Book Notes, @ivpacademic’s “Spirit of God: Christian Renewal in the Community of Faith “

While at times dense and jargon-laced, these essays are perhaps what the cautious rationalist needs to start toe-dipping into the fires of the Spirit. There are swatches of useful concepts – see especially Amos Young’s “pneumato-personalistic theology of creation”. Estrelda Alexanders renders a gorgeous explanation of why so many attempt to distance themselves from perceived pagan influences and Barbeau perhaps gives the most concise descriptions of the “Aldersgate” incident and the surrounding psychobiographies and clips from journals I’ve seen. If you’re currently mired in the academia and thinking of taking the Holy Spirit out for a test drive and


Book Review, @ivpacademic’s “Rediscovering Jesus: An Introduction to Biblical, Religious and Cultural Perspectives on Christ”

I am left to wonder, because of the proposed premise of this book, if we aren’t left with a more hidden Jesus than before. The second half of the book makes the book worthwhile. It examines the Jesuses of different religions, including the Gnostic, Muslim and American (yes, I did call “American” a religion). In this, the authors (while presenting an evangelical outlook) tackle what Christianity would be if, say, the Mormon Jesus of Joseph Smith, was the dominant Jesus. This “Jesus Outside the Bible” should be expanded more, giving special attention to various other Jesus projects (including the Quest


In the Mail from @IVPAcademic: Business Ethics in Biblical Perspective: A Comprehensive Introduction

t is legal for CEOs to make 300 times the amount of the average worker. But is this fair and just? Is it ethical for a customer to purchase a digital camera for the sole purpose of using it on a ski trip and then return the item to the store afterwards? Should companies who purchase advertising space on websites that offer pirated videos for download be held accountable for breaking intellectual property laws? The world of business is fraught with ethical challenges. Some of these are relatively straightforward, but others are complicated and require careful reflection. While there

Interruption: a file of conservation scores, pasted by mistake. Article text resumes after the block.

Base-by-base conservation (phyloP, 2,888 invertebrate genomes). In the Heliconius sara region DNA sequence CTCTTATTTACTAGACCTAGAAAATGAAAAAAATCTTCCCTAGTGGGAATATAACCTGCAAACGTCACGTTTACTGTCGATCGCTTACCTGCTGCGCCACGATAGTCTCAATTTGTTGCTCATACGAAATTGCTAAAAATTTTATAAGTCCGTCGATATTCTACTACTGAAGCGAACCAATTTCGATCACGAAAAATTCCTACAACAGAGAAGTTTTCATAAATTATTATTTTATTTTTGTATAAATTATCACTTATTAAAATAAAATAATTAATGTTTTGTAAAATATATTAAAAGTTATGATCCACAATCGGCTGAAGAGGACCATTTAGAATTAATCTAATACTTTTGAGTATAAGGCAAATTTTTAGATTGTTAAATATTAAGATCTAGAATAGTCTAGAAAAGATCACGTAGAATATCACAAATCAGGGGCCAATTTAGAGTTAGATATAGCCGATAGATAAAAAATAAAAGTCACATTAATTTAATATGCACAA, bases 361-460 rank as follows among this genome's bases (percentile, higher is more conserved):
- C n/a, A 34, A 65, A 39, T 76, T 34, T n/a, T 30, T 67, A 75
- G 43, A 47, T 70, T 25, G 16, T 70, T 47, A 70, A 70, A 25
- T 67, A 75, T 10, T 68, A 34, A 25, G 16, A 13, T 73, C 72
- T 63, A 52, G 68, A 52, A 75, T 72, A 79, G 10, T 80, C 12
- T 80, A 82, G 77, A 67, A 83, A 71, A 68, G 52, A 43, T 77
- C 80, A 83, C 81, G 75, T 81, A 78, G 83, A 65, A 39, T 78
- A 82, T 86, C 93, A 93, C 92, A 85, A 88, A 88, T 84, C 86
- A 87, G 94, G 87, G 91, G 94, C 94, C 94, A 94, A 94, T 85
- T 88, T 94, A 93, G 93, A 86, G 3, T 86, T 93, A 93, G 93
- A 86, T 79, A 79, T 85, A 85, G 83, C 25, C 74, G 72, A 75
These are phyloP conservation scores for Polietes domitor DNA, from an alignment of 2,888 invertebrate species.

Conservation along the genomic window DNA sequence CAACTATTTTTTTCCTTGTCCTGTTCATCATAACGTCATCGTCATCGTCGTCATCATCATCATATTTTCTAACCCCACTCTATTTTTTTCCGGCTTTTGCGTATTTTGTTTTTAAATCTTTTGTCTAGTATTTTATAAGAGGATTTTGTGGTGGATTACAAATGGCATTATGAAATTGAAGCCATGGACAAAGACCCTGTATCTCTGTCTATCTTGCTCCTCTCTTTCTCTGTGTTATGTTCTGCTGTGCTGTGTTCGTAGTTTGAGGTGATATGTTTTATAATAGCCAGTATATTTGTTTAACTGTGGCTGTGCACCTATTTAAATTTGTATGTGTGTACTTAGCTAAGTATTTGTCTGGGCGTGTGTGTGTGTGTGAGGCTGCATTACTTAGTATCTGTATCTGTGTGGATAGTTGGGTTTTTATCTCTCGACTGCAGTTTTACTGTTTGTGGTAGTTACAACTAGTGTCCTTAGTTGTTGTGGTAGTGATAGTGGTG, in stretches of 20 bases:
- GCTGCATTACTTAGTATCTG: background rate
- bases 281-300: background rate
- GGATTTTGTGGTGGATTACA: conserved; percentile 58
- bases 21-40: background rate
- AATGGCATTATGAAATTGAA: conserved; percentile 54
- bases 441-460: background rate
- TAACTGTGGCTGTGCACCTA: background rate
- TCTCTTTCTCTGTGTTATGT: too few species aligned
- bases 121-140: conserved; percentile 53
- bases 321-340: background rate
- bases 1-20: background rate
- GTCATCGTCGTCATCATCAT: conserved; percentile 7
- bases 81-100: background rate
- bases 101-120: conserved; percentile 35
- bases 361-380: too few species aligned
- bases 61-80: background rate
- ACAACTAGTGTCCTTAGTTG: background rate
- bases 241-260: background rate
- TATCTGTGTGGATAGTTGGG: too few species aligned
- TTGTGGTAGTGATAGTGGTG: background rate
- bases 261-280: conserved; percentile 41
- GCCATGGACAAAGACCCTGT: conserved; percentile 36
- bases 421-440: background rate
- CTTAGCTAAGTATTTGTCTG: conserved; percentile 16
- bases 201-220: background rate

Book Reminder: @ivpacademic’s “Mapping Your Academic Career: Charting the Course of a Professor’s Life”

Thanks to IVP-Academic for sending this review copy along. You’re finishing your first year of teaching. It’s been exciting and gratifying, but there’ve been some wobbly episodes too. How will you carve out a space to flourish? You’re feeling secure in mid-career, with some accomplishments to be proud of. But what should success really look like? You’re nearing the end of your career, and sometimes apprehensive about the blank slate of retirement. What might it look like to finish well? In Mapping Your Academic Career Gary Burge speaks from decades of teaching, writing and mentoring. Along the way he

Accordance Bible / Books / Creeds

In the (e)mail from @AccordanceBible, @ivpacademic’s “Ancient Christian Doctrine (5 Volumes)”

Thanks to H at Accordance for this! From the Accordance Website: This exciting five-volume series follows up on the acclaimed Ancient Christian Commentary on Scripture to provide patristic commentary on the Nicene Creed. The series renders primary Greek, Latin, Coptic and Syriac source material from the church fathers in lucid English translation (some here for the first time) and gives readers unparalleled insight into the history and substance of what the early church believed. Including biographical sketches, a timeline of ancient Christian sources, indexes, bibliographies and keys to original language sources as well as the Nicene-Constantinopolitan Creed in Greek, Latin


Review, “A Change of Heart: A Personal and Theological Memoir” @ivpacademic

This is a guest post by Evan W. Rohrs-Dodge, a UMC pastor in New Jersey and a founding member of Via Media Methodists. I briefly read Thomas Oden’s memoir before I passed it on to Evan for review. In these pages can be found a great hope for the people called Methodists. While Oden is best known for his role in the Confessing Movement and in paleo-orthodoxy, what will be known after reading this book is his great love for the United Methodist Church, even if it disappoints him. Like so many of us who struggle with our membership,


Book Notes: The Pietist Vision of Christian Higher Education: Forming Whole and Holy Persons

Note, Book Notes is an abbreviated Book Review. Christian education, liberal arts, and the humanities are all considered, usually, a dead field. Indeed, the concept of a whole person, much less a holy person, does not fit into the spectrum of higher education any longer, finding a whole person replaced with a better cog. Yes, there are some higher education institutions practicing certain ideological viewpoints, such as the Reformed (as the editor and several contributors point out), but what about the Pietist view? Does the Pietist theological tradition, underpinning whole denominations and contributing significantly to many of the Wesleyan ones,